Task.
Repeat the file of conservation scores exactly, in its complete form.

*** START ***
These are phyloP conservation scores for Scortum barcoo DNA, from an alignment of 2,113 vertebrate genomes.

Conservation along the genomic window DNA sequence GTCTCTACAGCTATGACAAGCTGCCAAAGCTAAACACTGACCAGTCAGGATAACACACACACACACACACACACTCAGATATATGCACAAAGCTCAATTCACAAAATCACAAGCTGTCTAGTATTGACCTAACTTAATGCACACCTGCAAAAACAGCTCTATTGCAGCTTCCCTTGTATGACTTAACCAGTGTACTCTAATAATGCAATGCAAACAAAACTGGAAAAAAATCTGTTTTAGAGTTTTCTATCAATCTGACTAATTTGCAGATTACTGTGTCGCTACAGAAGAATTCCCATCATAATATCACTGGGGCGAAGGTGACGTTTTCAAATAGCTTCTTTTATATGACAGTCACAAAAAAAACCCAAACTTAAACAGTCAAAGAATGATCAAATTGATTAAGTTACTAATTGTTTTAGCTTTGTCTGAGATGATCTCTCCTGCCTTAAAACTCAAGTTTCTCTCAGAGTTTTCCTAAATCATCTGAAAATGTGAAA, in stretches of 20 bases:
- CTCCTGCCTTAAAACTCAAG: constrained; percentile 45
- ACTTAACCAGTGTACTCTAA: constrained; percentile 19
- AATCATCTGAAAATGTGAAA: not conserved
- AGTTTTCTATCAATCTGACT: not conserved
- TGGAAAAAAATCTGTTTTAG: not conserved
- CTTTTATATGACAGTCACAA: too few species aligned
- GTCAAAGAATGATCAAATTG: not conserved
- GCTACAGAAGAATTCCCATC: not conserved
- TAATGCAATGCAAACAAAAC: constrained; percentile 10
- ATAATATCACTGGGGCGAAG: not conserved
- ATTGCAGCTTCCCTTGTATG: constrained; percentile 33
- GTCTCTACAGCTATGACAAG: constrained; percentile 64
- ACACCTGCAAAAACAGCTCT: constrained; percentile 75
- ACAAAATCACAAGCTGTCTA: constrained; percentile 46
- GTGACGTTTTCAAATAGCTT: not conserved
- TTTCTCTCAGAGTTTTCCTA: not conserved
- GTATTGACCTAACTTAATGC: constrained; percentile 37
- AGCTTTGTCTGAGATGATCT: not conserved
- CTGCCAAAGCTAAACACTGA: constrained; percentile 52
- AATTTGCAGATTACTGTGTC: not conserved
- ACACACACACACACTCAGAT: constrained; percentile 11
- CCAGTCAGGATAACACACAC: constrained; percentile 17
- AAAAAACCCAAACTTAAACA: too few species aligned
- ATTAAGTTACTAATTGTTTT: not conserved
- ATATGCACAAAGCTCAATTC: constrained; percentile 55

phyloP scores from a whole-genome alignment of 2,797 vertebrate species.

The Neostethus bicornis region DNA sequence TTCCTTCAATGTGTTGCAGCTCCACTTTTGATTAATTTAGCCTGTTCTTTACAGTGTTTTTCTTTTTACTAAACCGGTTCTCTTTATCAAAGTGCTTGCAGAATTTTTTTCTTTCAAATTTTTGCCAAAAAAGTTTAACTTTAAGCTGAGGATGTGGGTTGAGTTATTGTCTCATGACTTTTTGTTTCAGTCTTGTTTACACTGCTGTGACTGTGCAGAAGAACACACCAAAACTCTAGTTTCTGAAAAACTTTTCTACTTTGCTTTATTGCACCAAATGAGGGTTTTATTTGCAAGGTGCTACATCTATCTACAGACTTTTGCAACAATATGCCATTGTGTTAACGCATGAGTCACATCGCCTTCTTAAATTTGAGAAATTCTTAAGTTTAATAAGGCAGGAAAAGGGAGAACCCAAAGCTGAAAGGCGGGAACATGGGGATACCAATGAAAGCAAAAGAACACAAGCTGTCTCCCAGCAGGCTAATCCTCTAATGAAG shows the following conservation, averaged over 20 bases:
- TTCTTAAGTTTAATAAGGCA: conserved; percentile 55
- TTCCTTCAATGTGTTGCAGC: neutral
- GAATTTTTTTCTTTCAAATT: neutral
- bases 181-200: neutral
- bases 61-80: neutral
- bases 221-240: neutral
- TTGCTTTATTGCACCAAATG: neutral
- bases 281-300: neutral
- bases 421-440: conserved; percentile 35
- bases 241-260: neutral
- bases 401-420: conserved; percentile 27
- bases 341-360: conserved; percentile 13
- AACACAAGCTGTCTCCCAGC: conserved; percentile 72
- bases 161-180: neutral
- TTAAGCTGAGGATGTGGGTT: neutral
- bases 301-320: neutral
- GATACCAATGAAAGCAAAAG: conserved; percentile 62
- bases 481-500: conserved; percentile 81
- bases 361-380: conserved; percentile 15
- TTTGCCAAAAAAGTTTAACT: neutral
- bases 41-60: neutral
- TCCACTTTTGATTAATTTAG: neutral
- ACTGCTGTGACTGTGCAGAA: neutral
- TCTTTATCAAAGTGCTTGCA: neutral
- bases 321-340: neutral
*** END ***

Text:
These are phyloP conservation scores for Scortum barcoo DNA, from an alignment of 2,113 vertebrate genomes.

Conservation along the genomic window DNA sequence GTCTCTACAGCTATGACAAGCTGCCAAAGCTAAACACTGACCAGTCAGGATAACACACACACACACACACACACTCAGATATATGCACAAAGCTCAATTCACAAAATCACAAGCTGTCTAGTATTGACCTAACTTAATGCACACCTGCAAAAACAGCTCTATTGCAGCTTCCCTTGTATGACTTAACCAGTGTACTCTAATAATGCAATGCAAACAAAACTGGAAAAAAATCTGTTTTAGAGTTTTCTATCAATCTGACTAATTTGCAGATTACTGTGTCGCTACAGAAGAATTCCCATCATAATATCACTGGGGCGAAGGTGACGTTTTCAAATAGCTTCTTTTATATGACAGTCACAAAAAAAACCCAAACTTAAACAGTCAAAGAATGATCAAATTGATTAAGTTACTAATTGTTTTAGCTTTGTCTGAGATGATCTCTCCTGCCTTAAAACTCAAGTTTCTCTCAGAGTTTTCCTAAATCATCTGAAAATGTGAAA, in stretches of 20 bases:
- CTCCTGCCTTAAAACTCAAG: constrained; percentile 45
- ACTTAACCAGTGTACTCTAA: constrained; percentile 19
- AATCATCTGAAAATGTGAAA: not conserved
- AGTTTTCTATCAATCTGACT: not conserved
- TGGAAAAAAATCTGTTTTAG: not conserved
- CTTTTATATGACAGTCACAA: too few species aligned
- GTCAAAGAATGATCAAATTG: not conserved
- GCTACAGAAGAATTCCCATC: not conserved
- TAATGCAATGCAAACAAAAC: constrained; percentile 10
- ATAATATCACTGGGGCGAAG: not conserved
- ATTGCAGCTTCCCTTGTATG: constrained; percentile 33
- GTCTCTACAGCTATGACAAG: constrained; percentile 64
- ACACCTGCAAAAACAGCTCT: constrained; percentile 75
- ACAAAATCACAAGCTGTCTA: constrained; percentile 46
- GTGACGTTTTCAAATAGCTT: not conserved
- TTTCTCTCAGAGTTTTCCTA: not conserved
- GTATTGACCTAACTTAATGC: constrained; percentile 37
- AGCTTTGTCTGAGATGATCT: not conserved
- CTGCCAAAGCTAAACACTGA: constrained; percentile 52
- AATTTGCAGATTACTGTGTC: not conserved
- ACACACACACACACTCAGAT: constrained; percentile 11
- CCAGTCAGGATAACACACAC: constrained; percentile 17
- AAAAAACCCAAACTTAAACA: too few species aligned
- ATTAAGTTACTAATTGTTTT: not conserved
- ATATGCACAAAGCTCAATTC: constrained; percentile 55

phyloP scores from a whole-genome alignment of 2,797 vertebrate species.

The Neostethus bicornis region DNA sequence TTCCTTCAATGTGTTGCAGCTCCACTTTTGATTAATTTAGCCTGTTCTTTACAGTGTTTTTCTTTTTACTAAACCGGTTCTCTTTATCAAAGTGCTTGCAGAATTTTTTTCTTTCAAATTTTTGCCAAAAAAGTTTAACTTTAAGCTGAGGATGTGGGTTGAGTTATTGTCTCATGACTTTTTGTTTCAGTCTTGTTTACACTGCTGTGACTGTGCAGAAGAACACACCAAAACTCTAGTTTCTGAAAAACTTTTCTACTTTGCTTTATTGCACCAAATGAGGGTTTTATTTGCAAGGTGCTACATCTATCTACAGACTTTTGCAACAATATGCCATTGTGTTAACGCATGAGTCACATCGCCTTCTTAAATTTGAGAAATTCTTAAGTTTAATAAGGCAGGAAAAGGGAGAACCCAAAGCTGAAAGGCGGGAACATGGGGATACCAATGAAAGCAAAAGAACACAAGCTGTCTCCCAGCAGGCTAATCCTCTAATGAAG shows the following conservation, averaged over 20 bases:
- TTCTTAAGTTTAATAAGGCA: conserved; percentile 55
- TTCCTTCAATGTGTTGCAGC: neutral
- GAATTTTTTTCTTTCAAATT: neutral
- bases 181-200: neutral
- bases 61-80: neutral
- bases 221-240: neutral
- TTGCTTTATTGCACCAAATG: neutral
- bases 281-300: neutral
- bases 421-440: conserved; percentile 35
- bases 241-260: neutral
- bases 401-420: conserved; percentile 27
- bases 341-360: conserved; percentile 13
- AACACAAGCTGTCTCCCAGC: conserved; percentile 72
- bases 161-180: neutral
- TTAAGCTGAGGATGTGGGTT: neutral
- bases 301-320: neutral
- GATACCAATGAAAGCAAAAG: conserved; percentile 62
- bases 481-500: conserved; percentile 81
- bases 361-380: conserved; percentile 15
- TTTGCCAAAAAAGTTTAACT: neutral
- bases 41-60: neutral
- TCCACTTTTGATTAATTTAG: neutral
- ACTGCTGTGACTGTGCAGAA: neutral
- TCTTTATCAAAGTGCTTGCA: neutral
- bases 321-340: neutral